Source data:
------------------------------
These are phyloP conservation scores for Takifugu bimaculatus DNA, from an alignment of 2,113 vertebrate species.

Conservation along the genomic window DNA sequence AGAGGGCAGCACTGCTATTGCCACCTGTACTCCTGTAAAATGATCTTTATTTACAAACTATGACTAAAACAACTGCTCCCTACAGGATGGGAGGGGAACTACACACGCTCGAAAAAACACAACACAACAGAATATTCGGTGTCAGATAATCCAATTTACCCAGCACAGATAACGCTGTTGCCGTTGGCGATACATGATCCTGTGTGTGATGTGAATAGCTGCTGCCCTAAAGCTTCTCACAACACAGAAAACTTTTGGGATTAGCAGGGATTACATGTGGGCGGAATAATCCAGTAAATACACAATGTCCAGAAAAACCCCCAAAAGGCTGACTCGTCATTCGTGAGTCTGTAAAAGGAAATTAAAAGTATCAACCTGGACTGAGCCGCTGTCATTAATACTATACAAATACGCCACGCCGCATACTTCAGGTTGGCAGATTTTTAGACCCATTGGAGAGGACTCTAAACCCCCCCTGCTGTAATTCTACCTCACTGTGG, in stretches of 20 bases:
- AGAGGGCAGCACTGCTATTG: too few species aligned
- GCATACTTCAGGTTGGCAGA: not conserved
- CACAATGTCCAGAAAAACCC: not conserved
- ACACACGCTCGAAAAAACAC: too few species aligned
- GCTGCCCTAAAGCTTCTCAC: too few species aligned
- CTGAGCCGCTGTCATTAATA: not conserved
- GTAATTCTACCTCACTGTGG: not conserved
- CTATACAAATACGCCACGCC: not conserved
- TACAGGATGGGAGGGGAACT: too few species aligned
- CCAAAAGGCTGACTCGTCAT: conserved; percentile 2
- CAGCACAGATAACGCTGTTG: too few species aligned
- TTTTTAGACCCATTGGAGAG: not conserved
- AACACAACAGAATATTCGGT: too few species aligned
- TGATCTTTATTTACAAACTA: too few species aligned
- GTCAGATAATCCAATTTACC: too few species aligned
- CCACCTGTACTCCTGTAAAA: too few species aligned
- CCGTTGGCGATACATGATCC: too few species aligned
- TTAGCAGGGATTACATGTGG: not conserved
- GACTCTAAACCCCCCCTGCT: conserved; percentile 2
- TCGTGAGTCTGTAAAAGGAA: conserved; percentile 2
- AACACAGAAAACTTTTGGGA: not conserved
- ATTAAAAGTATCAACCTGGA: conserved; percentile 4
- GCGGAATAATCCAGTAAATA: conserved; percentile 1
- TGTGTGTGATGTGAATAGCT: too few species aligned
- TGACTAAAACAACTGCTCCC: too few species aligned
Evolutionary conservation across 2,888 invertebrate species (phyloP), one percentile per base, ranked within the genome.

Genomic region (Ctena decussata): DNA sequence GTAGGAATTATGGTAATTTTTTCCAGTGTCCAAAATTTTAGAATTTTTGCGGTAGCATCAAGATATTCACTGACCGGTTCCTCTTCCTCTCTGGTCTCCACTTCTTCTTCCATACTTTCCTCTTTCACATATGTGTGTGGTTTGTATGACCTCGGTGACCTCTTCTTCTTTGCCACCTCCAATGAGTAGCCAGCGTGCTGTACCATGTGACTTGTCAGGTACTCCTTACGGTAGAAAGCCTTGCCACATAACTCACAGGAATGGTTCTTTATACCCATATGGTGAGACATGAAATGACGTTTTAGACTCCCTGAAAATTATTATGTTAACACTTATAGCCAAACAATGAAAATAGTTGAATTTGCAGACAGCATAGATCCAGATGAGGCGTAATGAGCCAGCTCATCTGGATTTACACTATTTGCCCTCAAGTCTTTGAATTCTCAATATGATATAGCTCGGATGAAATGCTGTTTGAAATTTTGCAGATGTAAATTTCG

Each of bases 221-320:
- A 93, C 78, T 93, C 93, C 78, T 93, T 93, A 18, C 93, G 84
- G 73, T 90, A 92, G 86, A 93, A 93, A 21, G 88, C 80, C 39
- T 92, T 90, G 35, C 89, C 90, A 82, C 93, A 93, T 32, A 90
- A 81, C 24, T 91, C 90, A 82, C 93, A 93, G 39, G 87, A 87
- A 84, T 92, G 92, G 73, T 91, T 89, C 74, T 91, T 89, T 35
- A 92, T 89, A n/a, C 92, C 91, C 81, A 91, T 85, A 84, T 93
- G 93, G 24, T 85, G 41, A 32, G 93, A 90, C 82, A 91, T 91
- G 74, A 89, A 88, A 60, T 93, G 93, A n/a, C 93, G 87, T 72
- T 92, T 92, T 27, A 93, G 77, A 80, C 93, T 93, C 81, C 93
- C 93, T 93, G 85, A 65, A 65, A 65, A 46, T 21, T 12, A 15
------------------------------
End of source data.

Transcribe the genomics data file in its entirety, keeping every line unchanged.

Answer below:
These are phyloP conservation scores for Takifugu bimaculatus DNA, from an alignment of 2,113 vertebrate species.

Conservation along the genomic window DNA sequence AGAGGGCAGCACTGCTATTGCCACCTGTACTCCTGTAAAATGATCTTTATTTACAAACTATGACTAAAACAACTGCTCCCTACAGGATGGGAGGGGAACTACACACGCTCGAAAAAACACAACACAACAGAATATTCGGTGTCAGATAATCCAATTTACCCAGCACAGATAACGCTGTTGCCGTTGGCGATACATGATCCTGTGTGTGATGTGAATAGCTGCTGCCCTAAAGCTTCTCACAACACAGAAAACTTTTGGGATTAGCAGGGATTACATGTGGGCGGAATAATCCAGTAAATACACAATGTCCAGAAAAACCCCCAAAAGGCTGACTCGTCATTCGTGAGTCTGTAAAAGGAAATTAAAAGTATCAACCTGGACTGAGCCGCTGTCATTAATACTATACAAATACGCCACGCCGCATACTTCAGGTTGGCAGATTTTTAGACCCATTGGAGAGGACTCTAAACCCCCCCTGCTGTAATTCTACCTCACTGTGG, in stretches of 20 bases:
- AGAGGGCAGCACTGCTATTG: too few species aligned
- GCATACTTCAGGTTGGCAGA: not conserved
- CACAATGTCCAGAAAAACCC: not conserved
- ACACACGCTCGAAAAAACAC: too few species aligned
- GCTGCCCTAAAGCTTCTCAC: too few species aligned
- CTGAGCCGCTGTCATTAATA: not conserved
- GTAATTCTACCTCACTGTGG: not conserved
- CTATACAAATACGCCACGCC: not conserved
- TACAGGATGGGAGGGGAACT: too few species aligned
- CCAAAAGGCTGACTCGTCAT: conserved; percentile 2
- CAGCACAGATAACGCTGTTG: too few species aligned
- TTTTTAGACCCATTGGAGAG: not conserved
- AACACAACAGAATATTCGGT: too few species aligned
- TGATCTTTATTTACAAACTA: too few species aligned
- GTCAGATAATCCAATTTACC: too few species aligned
- CCACCTGTACTCCTGTAAAA: too few species aligned
- CCGTTGGCGATACATGATCC: too few species aligned
- TTAGCAGGGATTACATGTGG: not conserved
- GACTCTAAACCCCCCCTGCT: conserved; percentile 2
- TCGTGAGTCTGTAAAAGGAA: conserved; percentile 2
- AACACAGAAAACTTTTGGGA: not conserved
- ATTAAAAGTATCAACCTGGA: conserved; percentile 4
- GCGGAATAATCCAGTAAATA: conserved; percentile 1
- TGTGTGTGATGTGAATAGCT: too few species aligned
- TGACTAAAACAACTGCTCCC: too few species aligned
Evolutionary conservation across 2,888 invertebrate species (phyloP), one percentile per base, ranked within the genome.

Genomic region (Ctena decussata): DNA sequence GTAGGAATTATGGTAATTTTTTCCAGTGTCCAAAATTTTAGAATTTTTGCGGTAGCATCAAGATATTCACTGACCGGTTCCTCTTCCTCTCTGGTCTCCACTTCTTCTTCCATACTTTCCTCTTTCACATATGTGTGTGGTTTGTATGACCTCGGTGACCTCTTCTTCTTTGCCACCTCCAATGAGTAGCCAGCGTGCTGTACCATGTGACTTGTCAGGTACTCCTTACGGTAGAAAGCCTTGCCACATAACTCACAGGAATGGTTCTTTATACCCATATGGTGAGACATGAAATGACGTTTTAGACTCCCTGAAAATTATTATGTTAACACTTATAGCCAAACAATGAAAATAGTTGAATTTGCAGACAGCATAGATCCAGATGAGGCGTAATGAGCCAGCTCATCTGGATTTACACTATTTGCCCTCAAGTCTTTGAATTCTCAATATGATATAGCTCGGATGAAATGCTGTTTGAAATTTTGCAGATGTAAATTTCG

Each of bases 221-320:
- A 93, C 78, T 93, C 93, C 78, T 93, T 93, A 18, C 93, G 84
- G 73, T 90, A 92, G 86, A 93, A 93, A 21, G 88, C 80, C 39
- T 92, T 90, G 35, C 89, C 90, A 82, C 93, A 93, T 32, A 90
- A 81, C 24, T 91, C 90, A 82, C 93, A 93, G 39, G 87, A 87
- A 84, T 92, G 92, G 73, T 91, T 89, C 74, T 91, T 89, T 35
- A 92, T 89, A n/a, C 92, C 91, C 81, A 91, T 85, A 84, T 93
- G 93, G 24, T 85, G 41, A 32, G 93, A 90, C 82, A 91, T 91
- G 74, A 89, A 88, A 60, T 93, G 93, A n/a, C 93, G 87, T 72
- T 92, T 92, T 27, A 93, G 77, A 80, C 93, T 93, C 81, C 93
- C 93, T 93, G 85, A 65, A 65, A 65, A 46, T 21, T 12, A 15